European Commission adopts media legislation to protect press freedom

·2-min read
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The European Commission has adopted rules to help protect media freedom and independence across the 27-nation bloc at a time of mounting concern about the dangers of political influence in several member countries.

Spurred into action following allegations of state spying on reporters, of political pressure on news outlets and the dishonest use of advertising budgets, the European Commission says that the EU needs a European Media Freedom Act.

European Commission Vice President Vera Jourova says: “We see a lot of worrying trends regarding media in Europe, and it’s not only a matter of one or two countries”.

She added the proposed legislation is needed “for the times we live in, not for the times we would like to live in.”

Risk of political influence on the rise

The commission has openly criticised the governments of Hungary, Poland and Slovenia in recent years for trying to pressure their national media.

EU officials say they have identified risks of political influence in more than 20 member countries.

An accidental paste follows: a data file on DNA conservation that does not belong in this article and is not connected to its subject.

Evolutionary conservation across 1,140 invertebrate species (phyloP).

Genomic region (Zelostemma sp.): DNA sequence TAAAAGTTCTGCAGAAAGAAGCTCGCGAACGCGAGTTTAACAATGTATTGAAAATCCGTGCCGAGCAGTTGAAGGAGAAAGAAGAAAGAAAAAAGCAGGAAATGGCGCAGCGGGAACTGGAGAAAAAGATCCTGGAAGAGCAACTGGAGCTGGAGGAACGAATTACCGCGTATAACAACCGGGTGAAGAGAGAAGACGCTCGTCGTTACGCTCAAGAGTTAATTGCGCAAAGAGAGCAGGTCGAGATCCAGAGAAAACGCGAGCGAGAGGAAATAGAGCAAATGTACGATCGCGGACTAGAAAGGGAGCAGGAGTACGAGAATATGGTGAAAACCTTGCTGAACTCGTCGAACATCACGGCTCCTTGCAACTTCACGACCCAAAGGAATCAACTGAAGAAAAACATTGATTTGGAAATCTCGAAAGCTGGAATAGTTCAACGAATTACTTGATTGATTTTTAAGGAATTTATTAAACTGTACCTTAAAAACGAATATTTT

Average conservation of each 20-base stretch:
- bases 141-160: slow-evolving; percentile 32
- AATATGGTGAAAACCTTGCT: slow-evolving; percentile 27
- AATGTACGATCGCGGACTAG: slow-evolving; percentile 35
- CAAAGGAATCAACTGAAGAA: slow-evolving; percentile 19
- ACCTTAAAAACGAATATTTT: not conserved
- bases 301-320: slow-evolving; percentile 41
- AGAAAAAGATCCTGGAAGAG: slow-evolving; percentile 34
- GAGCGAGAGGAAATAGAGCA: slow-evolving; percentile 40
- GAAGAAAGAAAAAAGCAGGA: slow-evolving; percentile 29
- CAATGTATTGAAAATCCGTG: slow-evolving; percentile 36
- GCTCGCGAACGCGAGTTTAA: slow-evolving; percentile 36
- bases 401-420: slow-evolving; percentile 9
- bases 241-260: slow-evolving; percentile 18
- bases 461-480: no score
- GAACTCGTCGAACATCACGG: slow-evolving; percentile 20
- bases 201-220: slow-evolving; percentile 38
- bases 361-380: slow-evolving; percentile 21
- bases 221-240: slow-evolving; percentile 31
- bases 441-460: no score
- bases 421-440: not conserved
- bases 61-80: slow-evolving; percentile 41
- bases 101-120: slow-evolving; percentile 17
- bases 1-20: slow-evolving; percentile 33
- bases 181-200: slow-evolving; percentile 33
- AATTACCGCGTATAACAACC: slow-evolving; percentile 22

“We need to establish clear principles: no journalist should be spied on because of their job. No public media should be turned into a propaganda channel,” Jourova told reporters in Brussels.

The main thrust of the new act is to protect media outlets from governments attempting to determine what the outlets can publish or broadcast, and to prevent the authorities from spying on media workers.

The legislation also aims to ensure stable funding of public service media and to make media ownership more transparent.

The proposal would only take effect once it has been debated and endorsed by EU member countries and the European Parliament.

Creation of European Board for Media Services

The centerpiece of the legislation would create an independent body, made up of national media authorities, to issue opinions on national measures and decisions affecting media markets and media market ownership.

However the opinions of the European Board for Media Services would not be binding on national authorities.

Jourova has rejected suggestions that the board should be answerable to the European Commission or serve as an oversight body to keep tabs on what reporters and editors are doing.

The act would ban the use of spyware against journalists and their families, with exceptions only for investigations of crimes such as terrorism, child abuse or murder.

Journalists would have the right to judicial protection, and countries would set up an independent authority to handle complaints.

The plan is the commission’s second recent foray into the media world.

On 6 September, it launched a consortium of 18 European news agencies to “carry out independent reporting on EU affairs.”

The European Newsroom benefits from around €1.8 million euros in EU funding.